July 29, 2011Doug Hadden
Carlos Lipari, FreeBalance Washington
(editors note: like many businesses, FreeBalance leverages economic data to better understand what works in public financial management.)
Google and Facebook are outstanding examples of how companies providing “free” services can change society. Thanks to them, access to information and networking has become easier than ever.
Could we imagine what would Google be like if it had decided to attempt any expansion by billing internet users for its current services? Or how successful Facebook would be if it had chosen to ask its members for membership fees? We all know that free access was vital to the success of these two outstanding companies.
International organizations such as the IMF, OECD or the World Bank conduct research. This research is mostly focused on social, economic and development indicators and is regularly released on their official websites.
Even though they have at their disposal multi-million dollar budgets financed directly or indirectly financed by tax payers all over the world (the IMF alone expects to spend next year 985 million dollars in administrative costs), their reports are often sold, limiting access from the general population, businesses and institutions.
As it is known, downloading data from the internet has virtually no cost to suppliers (the organizations). Even so, these international organizations chose to impose an “extra tax” on society by having reports being sold at prices that inhibit many all over the world from reading them.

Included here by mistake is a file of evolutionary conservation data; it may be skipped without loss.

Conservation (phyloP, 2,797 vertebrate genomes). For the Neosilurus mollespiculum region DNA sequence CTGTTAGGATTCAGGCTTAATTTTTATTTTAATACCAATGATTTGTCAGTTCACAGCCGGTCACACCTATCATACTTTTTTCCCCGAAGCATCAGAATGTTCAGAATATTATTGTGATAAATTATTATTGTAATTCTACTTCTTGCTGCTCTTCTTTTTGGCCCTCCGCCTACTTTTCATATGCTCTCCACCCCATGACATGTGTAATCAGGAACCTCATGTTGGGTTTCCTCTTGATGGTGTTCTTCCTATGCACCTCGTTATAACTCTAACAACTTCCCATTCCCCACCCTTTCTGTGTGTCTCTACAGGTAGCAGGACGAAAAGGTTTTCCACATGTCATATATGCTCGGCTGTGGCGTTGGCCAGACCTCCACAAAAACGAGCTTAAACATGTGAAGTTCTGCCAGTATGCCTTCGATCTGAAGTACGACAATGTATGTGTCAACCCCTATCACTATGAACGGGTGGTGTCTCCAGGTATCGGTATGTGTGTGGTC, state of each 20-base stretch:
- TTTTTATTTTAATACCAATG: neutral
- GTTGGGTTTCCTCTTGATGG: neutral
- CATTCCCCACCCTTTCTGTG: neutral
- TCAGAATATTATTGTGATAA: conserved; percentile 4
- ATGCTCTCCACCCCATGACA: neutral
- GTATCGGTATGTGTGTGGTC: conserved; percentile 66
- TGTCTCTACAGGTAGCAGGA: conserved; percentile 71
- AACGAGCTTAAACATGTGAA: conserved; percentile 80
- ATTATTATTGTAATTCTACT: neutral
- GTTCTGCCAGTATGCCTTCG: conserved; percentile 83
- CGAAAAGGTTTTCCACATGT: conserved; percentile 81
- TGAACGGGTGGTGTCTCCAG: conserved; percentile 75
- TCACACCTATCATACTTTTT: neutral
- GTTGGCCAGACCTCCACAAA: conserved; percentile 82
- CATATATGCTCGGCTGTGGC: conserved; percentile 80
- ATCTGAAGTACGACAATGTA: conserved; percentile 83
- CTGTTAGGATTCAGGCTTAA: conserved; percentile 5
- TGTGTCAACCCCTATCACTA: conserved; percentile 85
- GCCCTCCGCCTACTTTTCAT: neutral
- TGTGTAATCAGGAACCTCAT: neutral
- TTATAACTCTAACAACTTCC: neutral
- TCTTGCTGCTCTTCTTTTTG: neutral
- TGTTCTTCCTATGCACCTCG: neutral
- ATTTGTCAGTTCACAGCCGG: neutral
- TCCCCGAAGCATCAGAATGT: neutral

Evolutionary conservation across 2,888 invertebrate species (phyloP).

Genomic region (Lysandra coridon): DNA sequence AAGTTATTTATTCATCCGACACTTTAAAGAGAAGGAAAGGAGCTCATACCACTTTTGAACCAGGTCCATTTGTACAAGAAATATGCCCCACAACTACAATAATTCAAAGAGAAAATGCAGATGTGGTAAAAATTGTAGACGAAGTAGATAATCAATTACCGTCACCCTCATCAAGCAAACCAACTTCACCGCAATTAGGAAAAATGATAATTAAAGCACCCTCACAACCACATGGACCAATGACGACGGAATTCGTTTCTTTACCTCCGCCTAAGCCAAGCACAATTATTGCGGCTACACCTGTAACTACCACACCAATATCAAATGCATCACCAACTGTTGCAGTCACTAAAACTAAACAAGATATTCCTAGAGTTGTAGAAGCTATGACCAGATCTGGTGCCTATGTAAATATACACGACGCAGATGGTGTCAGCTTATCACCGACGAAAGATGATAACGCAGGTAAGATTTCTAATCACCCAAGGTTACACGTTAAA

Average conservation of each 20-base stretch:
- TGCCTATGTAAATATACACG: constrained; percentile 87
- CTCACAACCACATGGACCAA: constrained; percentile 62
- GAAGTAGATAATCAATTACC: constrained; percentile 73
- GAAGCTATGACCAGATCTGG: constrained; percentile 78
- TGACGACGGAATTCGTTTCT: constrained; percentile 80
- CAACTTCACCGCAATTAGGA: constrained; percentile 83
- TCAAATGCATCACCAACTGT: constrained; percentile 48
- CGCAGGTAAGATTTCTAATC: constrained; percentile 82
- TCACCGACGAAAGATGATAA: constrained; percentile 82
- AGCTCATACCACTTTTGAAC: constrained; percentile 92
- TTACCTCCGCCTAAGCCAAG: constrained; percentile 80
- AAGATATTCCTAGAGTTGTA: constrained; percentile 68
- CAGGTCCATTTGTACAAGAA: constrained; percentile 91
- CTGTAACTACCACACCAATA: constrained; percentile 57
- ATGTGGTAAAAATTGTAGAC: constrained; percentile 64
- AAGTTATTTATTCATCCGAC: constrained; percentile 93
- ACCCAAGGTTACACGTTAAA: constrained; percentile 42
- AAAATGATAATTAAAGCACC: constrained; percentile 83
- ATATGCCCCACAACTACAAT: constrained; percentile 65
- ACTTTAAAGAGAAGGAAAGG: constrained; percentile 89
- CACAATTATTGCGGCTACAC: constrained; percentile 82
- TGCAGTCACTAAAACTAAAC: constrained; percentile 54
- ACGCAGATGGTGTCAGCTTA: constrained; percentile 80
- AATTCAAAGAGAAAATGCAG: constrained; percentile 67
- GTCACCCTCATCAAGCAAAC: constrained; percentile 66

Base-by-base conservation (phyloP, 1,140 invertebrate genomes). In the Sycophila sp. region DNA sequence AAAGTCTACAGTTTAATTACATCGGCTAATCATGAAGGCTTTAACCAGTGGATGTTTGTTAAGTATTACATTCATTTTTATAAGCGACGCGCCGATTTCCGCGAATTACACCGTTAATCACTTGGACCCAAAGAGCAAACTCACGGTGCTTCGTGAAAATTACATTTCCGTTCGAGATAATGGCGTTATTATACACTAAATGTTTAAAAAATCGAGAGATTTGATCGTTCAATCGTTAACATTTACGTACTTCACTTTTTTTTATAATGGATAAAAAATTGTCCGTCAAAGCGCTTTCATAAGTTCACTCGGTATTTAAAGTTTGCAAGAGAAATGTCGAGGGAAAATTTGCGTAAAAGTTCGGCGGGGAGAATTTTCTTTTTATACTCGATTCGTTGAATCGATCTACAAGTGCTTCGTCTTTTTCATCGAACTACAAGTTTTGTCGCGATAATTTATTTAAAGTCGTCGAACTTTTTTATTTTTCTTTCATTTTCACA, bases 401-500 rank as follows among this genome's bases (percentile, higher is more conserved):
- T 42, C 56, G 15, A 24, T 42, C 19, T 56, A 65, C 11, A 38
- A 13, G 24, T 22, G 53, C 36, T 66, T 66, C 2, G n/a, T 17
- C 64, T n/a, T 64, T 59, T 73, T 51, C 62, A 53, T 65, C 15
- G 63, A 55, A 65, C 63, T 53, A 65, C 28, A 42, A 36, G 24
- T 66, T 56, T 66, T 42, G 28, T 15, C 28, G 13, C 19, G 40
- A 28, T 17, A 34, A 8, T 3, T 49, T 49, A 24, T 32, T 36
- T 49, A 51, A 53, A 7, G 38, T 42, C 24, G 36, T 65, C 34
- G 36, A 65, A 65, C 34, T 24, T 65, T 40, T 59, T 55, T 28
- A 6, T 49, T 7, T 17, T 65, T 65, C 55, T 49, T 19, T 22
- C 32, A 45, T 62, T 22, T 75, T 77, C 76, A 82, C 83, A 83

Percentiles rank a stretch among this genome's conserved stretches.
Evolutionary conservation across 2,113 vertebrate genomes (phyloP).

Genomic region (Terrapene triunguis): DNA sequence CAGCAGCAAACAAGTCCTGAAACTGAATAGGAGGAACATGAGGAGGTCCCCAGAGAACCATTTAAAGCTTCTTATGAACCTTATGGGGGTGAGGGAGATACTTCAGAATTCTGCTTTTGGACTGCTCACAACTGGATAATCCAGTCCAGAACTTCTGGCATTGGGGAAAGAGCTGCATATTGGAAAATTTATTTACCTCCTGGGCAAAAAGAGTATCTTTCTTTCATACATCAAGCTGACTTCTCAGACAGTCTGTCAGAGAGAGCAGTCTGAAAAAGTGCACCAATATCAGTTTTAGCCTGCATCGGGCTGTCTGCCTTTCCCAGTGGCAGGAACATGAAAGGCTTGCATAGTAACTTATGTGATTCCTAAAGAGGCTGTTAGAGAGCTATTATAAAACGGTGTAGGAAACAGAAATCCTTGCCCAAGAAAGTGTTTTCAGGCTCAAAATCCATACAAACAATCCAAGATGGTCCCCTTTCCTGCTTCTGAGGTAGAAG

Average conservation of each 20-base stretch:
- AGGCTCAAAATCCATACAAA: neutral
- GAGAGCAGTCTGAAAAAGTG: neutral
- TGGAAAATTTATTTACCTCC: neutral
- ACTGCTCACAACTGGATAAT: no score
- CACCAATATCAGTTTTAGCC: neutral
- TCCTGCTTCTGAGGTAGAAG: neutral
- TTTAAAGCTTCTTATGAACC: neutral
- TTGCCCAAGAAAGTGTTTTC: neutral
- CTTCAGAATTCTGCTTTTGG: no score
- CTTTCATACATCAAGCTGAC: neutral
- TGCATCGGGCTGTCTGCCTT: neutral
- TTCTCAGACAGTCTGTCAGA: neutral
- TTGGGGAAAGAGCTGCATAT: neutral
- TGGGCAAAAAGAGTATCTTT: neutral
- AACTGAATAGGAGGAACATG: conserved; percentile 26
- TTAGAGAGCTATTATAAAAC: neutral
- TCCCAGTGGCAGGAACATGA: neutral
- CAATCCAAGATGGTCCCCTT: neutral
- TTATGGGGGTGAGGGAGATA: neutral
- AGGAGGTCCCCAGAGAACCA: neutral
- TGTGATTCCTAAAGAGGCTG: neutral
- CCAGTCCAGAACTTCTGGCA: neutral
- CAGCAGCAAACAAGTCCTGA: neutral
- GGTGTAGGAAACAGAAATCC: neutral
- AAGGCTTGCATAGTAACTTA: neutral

Why is research, subsidized in the first place by our own taxpayers’ money, being provided virtually exclusively to a restricted number of individuals and institutions?
Should we not have these international organizations and agencies giving an example to society of how important it is to avoid information asymmetry? How can we teach economics at business schools where the assumption is accessibility to effective data, when institutions such as the IMF or the OECD are the first ones failing to comply?
Free access would not substantially increase the financial burden on these institutions. Yet this would improve global awareness, increase public discussion, and allow new ideas to be produced and innovation to take place.
(Editors note: a loss of calculable but minimal revenue in return for incalculable economic benefits as described by Tim O’Reilly’s concept of government as platform.)
Instead of a few thousand readers (that bottom line provide a marginal contribution to the overall budget of these public organizations), these institutions could benefit society by allowing their reports to be red by millions of people all over the world. After all, information is power and we, taxpayers, primary sponsors of these international organizations, should be entitled to access. And multiply the economic potential of this information.
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